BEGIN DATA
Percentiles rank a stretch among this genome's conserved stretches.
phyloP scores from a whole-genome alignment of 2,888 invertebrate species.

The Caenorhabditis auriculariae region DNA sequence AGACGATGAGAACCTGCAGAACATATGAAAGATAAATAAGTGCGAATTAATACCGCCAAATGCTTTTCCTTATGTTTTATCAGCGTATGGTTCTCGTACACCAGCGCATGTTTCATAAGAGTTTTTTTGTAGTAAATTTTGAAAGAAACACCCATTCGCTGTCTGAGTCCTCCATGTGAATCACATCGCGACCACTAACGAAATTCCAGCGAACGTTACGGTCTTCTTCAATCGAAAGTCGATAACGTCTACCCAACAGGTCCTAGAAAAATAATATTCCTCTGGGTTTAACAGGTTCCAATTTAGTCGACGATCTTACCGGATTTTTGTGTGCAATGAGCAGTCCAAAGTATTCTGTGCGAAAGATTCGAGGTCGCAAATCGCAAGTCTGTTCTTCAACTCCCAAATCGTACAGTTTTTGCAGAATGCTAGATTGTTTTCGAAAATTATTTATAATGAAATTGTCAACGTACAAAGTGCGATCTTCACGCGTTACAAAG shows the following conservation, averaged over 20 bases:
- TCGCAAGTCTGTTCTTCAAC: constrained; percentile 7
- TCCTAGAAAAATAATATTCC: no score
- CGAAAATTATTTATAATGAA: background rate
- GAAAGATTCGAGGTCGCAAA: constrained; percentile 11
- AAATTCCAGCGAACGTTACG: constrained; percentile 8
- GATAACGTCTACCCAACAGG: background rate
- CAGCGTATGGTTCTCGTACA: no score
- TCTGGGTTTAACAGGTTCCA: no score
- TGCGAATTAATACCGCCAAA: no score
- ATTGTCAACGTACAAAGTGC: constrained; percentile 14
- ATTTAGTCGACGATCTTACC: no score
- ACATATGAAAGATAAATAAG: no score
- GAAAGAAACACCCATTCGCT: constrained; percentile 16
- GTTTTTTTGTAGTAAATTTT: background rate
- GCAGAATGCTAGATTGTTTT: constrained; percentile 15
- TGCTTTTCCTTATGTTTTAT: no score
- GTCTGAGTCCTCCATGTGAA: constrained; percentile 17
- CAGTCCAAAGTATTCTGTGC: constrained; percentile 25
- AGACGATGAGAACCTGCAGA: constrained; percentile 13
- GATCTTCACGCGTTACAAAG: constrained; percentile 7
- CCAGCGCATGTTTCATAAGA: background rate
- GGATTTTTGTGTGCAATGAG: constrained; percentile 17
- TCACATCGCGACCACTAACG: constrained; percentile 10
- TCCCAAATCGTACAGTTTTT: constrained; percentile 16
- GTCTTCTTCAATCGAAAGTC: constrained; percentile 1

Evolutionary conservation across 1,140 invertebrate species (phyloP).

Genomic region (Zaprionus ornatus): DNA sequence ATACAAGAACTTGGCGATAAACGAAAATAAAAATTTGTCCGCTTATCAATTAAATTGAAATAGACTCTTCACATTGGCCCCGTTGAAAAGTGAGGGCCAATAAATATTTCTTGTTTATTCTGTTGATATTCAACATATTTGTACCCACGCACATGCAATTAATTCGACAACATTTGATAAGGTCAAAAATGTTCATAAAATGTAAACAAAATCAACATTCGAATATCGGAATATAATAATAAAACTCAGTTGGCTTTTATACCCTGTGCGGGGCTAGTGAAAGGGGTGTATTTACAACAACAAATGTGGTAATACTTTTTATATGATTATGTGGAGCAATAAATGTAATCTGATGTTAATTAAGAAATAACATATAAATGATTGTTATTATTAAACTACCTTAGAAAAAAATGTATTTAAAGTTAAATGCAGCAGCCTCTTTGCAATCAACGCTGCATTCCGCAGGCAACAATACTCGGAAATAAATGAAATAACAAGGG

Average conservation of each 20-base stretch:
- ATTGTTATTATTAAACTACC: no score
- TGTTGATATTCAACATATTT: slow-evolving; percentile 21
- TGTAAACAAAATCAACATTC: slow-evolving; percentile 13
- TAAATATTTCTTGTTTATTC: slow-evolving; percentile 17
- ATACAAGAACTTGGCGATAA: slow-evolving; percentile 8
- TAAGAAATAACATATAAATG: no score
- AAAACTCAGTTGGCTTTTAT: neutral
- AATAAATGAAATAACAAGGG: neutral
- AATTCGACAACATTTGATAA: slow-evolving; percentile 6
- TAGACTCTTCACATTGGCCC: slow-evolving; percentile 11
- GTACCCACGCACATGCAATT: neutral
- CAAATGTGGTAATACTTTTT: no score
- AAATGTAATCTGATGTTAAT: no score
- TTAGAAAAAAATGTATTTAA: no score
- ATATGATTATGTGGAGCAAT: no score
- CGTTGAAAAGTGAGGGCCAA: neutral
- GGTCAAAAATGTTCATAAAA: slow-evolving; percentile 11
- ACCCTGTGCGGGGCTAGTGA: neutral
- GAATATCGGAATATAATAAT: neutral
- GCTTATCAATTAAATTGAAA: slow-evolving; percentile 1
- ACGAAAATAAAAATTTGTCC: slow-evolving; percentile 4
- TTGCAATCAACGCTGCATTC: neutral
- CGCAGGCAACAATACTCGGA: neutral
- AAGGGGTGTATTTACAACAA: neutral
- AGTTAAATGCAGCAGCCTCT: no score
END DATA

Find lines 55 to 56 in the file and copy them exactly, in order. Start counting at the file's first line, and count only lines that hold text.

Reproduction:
- AAGGGGTGTATTTACAACAA: neutral
- AGTTAAATGCAGCAGCCTCT: no score